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I have a problem with conversion from double to decimal:

 public class CartesianCoordinates
    {
        public int LatitudeHours { get; set;}
        public int LatitudeMinutes { get; set; }
        public int LatitudeSeconds { get; set; }
        public GeoDirectionLongtitude LongitudeDirection { get; set; }

        public int LongitudeHours { get; set; }
        public int LongitudeMinutes { get; set; }
        public int LongitudeSeconds { get; set; }
        public GeoDirectionLatitude LatitudeDirection { get; set; }
    }

public class DecimalCoordinates
    {
        public decimal Latitude { get; set; }
        public decimal Longitude { get; set; }
    }

CartesianCoordinates CartesianCoordinates=new CartesianCoordinates(){LatitudeHours =12,LatitudeMinutes =34,LatitudeSeconds=56 }

     converterDecimalCoordinates.Latitude = CartesianCoordinates.LatitudeHours + (CartesianCoordinates.LatitudeMinutes + (CartesianCoordinates.LatitudeSeconds / 60)) / 60;

Why I get 12 ? I want 12,55

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5 Answers 5

up vote 3 down vote accepted

As a byproduct of my discussion with David M and Daniel Brückner under this answer and the partially wrong statement by myself under this answer by Adam, it has become clear that, sorry to say, all answers are only partially correct. What is happening is this:

// example (all  x, y, z ar ints):
Decimal d = x + y + z / 60M;

// is left to right evaluated as
Decimal d = x + y + (((Decimal) z) / 60M);

// when doing addition, this is what happens when you add integers and something else:
Decimal d = x + y + (int) (((Decimal) z) / 60M);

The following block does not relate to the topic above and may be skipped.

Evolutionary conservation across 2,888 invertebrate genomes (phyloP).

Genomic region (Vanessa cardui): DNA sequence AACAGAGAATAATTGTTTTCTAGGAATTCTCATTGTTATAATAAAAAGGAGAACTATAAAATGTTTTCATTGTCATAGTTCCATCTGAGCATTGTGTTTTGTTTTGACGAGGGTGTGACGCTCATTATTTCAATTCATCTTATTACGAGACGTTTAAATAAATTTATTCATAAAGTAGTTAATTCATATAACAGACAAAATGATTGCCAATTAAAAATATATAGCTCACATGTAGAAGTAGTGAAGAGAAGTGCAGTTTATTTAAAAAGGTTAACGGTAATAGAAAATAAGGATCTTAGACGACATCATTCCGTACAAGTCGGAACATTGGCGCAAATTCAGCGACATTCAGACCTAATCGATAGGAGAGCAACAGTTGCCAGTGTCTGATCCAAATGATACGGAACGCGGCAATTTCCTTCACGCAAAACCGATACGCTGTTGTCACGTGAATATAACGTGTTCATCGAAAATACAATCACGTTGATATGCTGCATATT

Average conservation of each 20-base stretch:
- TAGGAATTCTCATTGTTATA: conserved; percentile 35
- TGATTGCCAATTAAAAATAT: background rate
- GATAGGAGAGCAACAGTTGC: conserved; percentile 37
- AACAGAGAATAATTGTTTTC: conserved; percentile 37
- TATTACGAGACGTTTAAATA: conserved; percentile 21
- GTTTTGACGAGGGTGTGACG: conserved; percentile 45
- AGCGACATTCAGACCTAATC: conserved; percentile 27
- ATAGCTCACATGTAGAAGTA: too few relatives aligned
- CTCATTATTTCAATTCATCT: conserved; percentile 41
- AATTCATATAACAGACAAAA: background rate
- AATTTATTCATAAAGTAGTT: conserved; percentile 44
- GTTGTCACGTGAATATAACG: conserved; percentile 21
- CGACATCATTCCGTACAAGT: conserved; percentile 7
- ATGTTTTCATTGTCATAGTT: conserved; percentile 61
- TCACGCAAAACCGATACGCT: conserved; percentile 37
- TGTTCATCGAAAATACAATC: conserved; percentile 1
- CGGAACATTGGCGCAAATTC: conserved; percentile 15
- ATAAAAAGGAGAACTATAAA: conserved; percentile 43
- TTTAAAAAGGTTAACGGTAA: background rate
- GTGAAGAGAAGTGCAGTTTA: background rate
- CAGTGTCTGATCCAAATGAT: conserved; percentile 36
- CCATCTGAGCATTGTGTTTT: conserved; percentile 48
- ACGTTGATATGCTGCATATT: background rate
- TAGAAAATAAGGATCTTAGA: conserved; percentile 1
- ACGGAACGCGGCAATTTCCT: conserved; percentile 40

// which will yield a truncated result.

The result is: that just adding a 60M or 60.0 to the whole statement, as has been suggested, will not (or may not) yield the wanted result, depending on execution order of the statement and/or the existence of addition / subtraction, as is the case in the OP's question.

To fix this, follow Adam's advice and convert each addition / subtraction step to decimals, use decimals all along (not very clear) or place the calculation in a little function that takes decimals as parameters, forcing implicit conversion:

Decimal GetDecimalLatitude(Decimal latitudeHours, Decimal latitudeMinutes, Decimal latitudeSeconds)
{
    return latitudeHours + (latitudeMinutes + (latitudeSeconds / 60)) / 60;
}

which, as a bonus, is shorter and adds to readability. Call this with the following statement:

converterDecimalCoordinates.Latitude = GetDecimalLatitude(
    CartesianCoordinates.LatitudeHours, 
    CartesianCoordinates.LatitudeMinutes,
    CartesianCoordinates.LatitudeSeconds);
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+1 for implicit casting // golf claps –  Adam Houldsworth Jul 14 '10 at 10:48

All your calculations are integer ones and are being rounded (ore more accurately, truncated). Try replacing your literal values of 60 with 60m to force a decimal calculation, or 60.0 to force a double calculation (in which case you'll need to convert to a decimal at the end).

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4  
Just a note, the values are not rounded in the expected sense - more truncated. 1.99 will cast to 1 for an int. –  Adam Houldsworth Jul 14 '10 at 10:01
Int32 x = 10;

Decimal y = x / 4;  // Performs an integer devision - result is 2.0